Tuesday, October 19, 2021

A New Use For Empty Hospital Rooms: They’re Now Keeping Housekeepers In Line With The Trash

A doctor and an attending nurse from the University Medical Center of Central Duile must not have let the heat and humidity get to them. Their 200-in-a-bed intensive care unit (ICU) is always at capacity, full even of the seriously ill. When a patient dies, the ICU bed normally goes empty, because the person’s parents believe the care wasn’t good enough and will not accept the body back.

ICU patients stay for weeks and months, meaning all the beds are usually occupied.

But they didn’t pack enough Thanksgiving presents. They gave all the presents to unrelated children. And now, after harvesting the remaining toys, the newly orphaned toys, the trees, the leaves, the etc., the closets are empty.

The ICU is now getting used to life without the modest holiday decorations that once decorated its hallways. Even the closed-circuit TV cameras are empty.

I’ve found a new use for the empty hospital rooms: they are increasingly available to keep my housekeeper in line with the trash.

The idea of unvaccinated housekeepers and nurses costing the lives of young children and teenagers is not new. It happened because the Social Democratic party (PD) used to have nearly two-thirds of Romania’s state hospitals, but now it has just 45 percent of Romanian hospitals.

Countries with the highest vaccine rates have deep-rooted problems like the one we are experiencing in Romania. They’re run by socialist health systems with decentralized health budgets. What do the low-income populations, rural areas, and religious minorities get in their health care?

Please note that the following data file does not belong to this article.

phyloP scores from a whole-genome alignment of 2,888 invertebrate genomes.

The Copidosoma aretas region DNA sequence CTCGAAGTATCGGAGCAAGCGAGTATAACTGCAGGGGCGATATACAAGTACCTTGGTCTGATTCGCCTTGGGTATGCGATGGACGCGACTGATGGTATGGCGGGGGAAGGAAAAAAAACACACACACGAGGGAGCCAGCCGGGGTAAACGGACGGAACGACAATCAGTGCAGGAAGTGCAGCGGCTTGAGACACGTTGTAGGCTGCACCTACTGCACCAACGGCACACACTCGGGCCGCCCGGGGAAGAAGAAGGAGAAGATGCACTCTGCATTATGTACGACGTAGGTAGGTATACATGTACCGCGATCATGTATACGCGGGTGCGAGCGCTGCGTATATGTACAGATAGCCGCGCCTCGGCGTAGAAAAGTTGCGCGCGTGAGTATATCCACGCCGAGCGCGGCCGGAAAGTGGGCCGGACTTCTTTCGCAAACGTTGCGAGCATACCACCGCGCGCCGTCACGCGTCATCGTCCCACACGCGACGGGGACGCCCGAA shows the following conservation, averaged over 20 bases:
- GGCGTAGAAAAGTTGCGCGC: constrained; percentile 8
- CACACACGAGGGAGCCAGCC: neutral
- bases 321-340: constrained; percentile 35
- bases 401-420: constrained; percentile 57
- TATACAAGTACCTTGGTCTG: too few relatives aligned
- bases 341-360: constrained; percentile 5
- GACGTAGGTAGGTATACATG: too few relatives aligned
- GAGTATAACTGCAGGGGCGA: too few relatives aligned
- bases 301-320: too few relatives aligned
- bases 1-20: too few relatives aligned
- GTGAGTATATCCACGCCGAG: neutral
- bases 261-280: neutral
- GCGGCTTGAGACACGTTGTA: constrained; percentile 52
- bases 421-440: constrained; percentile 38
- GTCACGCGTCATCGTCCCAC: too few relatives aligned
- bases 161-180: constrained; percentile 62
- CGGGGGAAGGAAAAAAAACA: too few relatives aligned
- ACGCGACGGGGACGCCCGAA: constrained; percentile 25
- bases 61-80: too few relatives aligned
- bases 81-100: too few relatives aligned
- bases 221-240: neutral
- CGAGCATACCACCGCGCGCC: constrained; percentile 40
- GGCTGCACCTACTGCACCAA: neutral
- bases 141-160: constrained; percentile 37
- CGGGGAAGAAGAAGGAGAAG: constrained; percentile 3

Medecins Sans Frontieres (MSF) found that in places like the Chinese province of Zhejiang and Australia, half the babies who enter neonatal ICUs have diseases unconfirmed by vaccines.

There’s been a national debate over whether increasing vaccination rates are causing the rise of unvaccinated children.

This suggests that keeping half the population unvaccinated is not good for anyone. But first, a different way of looking at measles, mumps, and rubella was needed.

Kudos to now-deposed Minister of Health, Eugenie Bucharest, for acknowledging that “infant immunization provides a range of benefits which go far beyond the cure,” and “to squander the benefits of immunization would be a national disgrace, which could be much worse than thousands of tragic measles cases.”

In Romania, the national electoral committee clearly stated, in a 9-3 vote, that “measures aiming at decreasing any number of children below age five who do not have proof of immunization should be considered as grave acts under criminal and penal code.”

“For this reason,” the advisory committee said, “the provision of vaccines to newborns in unsanitary conditions should be ended.” They said this was “most urgent” because “this is the life of infants and may cause a lot of incidences of incubation and relapse of diseases that have no cure.”

They’re wrong. The act of wiping out unvaccinated babies would be the humane thing to do.

About half of pre-schoolers here don’t receive vaccinations. People are using “social cleansing” to raid the medicine cabinet of these parents. As the Emergency Room doctor told me, parents in such cases should get medical help, not be considered unsanitary and ordered to clean out the medicine cabinet.

My housekeeper is as self-critical as the citizens of the world.

If you ever need her, please tell her you care.

Amanda Knott is the International Editor of CityWatch. Join her on Twitter: @AmandaKnott

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